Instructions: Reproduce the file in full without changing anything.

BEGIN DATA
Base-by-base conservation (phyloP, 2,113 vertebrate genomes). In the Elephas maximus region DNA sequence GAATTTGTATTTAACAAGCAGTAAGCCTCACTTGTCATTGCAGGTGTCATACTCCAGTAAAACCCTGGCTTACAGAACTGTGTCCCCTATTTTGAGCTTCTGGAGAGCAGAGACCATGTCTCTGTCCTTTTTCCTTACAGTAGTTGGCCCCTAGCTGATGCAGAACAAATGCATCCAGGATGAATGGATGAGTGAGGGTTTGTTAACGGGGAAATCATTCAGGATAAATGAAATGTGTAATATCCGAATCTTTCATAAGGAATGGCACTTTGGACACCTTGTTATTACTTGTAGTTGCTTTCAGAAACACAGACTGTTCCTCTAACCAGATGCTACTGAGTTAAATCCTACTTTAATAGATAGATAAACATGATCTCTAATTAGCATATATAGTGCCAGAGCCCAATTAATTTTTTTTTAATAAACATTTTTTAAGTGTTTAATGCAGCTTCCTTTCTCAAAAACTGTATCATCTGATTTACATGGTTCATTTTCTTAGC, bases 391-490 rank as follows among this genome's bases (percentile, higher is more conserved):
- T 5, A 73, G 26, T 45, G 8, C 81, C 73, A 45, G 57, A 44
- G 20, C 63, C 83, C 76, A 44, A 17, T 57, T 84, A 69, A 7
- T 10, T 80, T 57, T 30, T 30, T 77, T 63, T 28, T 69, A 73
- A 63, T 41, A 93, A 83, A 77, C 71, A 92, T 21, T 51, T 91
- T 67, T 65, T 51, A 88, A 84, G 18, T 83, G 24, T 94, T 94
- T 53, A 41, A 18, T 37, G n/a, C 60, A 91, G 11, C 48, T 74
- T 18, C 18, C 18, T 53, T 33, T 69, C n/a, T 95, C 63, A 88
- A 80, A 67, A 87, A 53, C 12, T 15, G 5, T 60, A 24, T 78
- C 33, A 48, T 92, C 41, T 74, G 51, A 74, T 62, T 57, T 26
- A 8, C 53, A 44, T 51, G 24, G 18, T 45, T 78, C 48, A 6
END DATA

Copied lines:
Base-by-base conservation (phyloP, 2,113 vertebrate genomes). In the Elephas maximus region DNA sequence GAATTTGTATTTAACAAGCAGTAAGCCTCACTTGTCATTGCAGGTGTCATACTCCAGTAAAACCCTGGCTTACAGAACTGTGTCCCCTATTTTGAGCTTCTGGAGAGCAGAGACCATGTCTCTGTCCTTTTTCCTTACAGTAGTTGGCCCCTAGCTGATGCAGAACAAATGCATCCAGGATGAATGGATGAGTGAGGGTTTGTTAACGGGGAAATCATTCAGGATAAATGAAATGTGTAATATCCGAATCTTTCATAAGGAATGGCACTTTGGACACCTTGTTATTACTTGTAGTTGCTTTCAGAAACACAGACTGTTCCTCTAACCAGATGCTACTGAGTTAAATCCTACTTTAATAGATAGATAAACATGATCTCTAATTAGCATATATAGTGCCAGAGCCCAATTAATTTTTTTTTAATAAACATTTTTTAAGTGTTTAATGCAGCTTCCTTTCTCAAAAACTGTATCATCTGATTTACATGGTTCATTTTCTTAGC, bases 391-490 rank as follows among this genome's bases (percentile, higher is more conserved):
- T 5, A 73, G 26, T 45, G 8, C 81, C 73, A 45, G 57, A 44
- G 20, C 63, C 83, C 76, A 44, A 17, T 57, T 84, A 69, A 7
- T 10, T 80, T 57, T 30, T 30, T 77, T 63, T 28, T 69, A 73
- A 63, T 41, A 93, A 83, A 77, C 71, A 92, T 21, T 51, T 91
- T 67, T 65, T 51, A 88, A 84, G 18, T 83, G 24, T 94, T 94
- T 53, A 41, A 18, T 37, G n/a, C 60, A 91, G 11, C 48, T 74
- T 18, C 18, C 18, T 53, T 33, T 69, C n/a, T 95, C 63, A 88
- A 80, A 67, A 87, A 53, C 12, T 15, G 5, T 60, A 24, T 78
- C 33, A 48, T 92, C 41, T 74, G 51, A 74, T 62, T 57, T 26
- A 8, C 53, A 44, T 51, G 24, G 18, T 45, T 78, C 48, A 6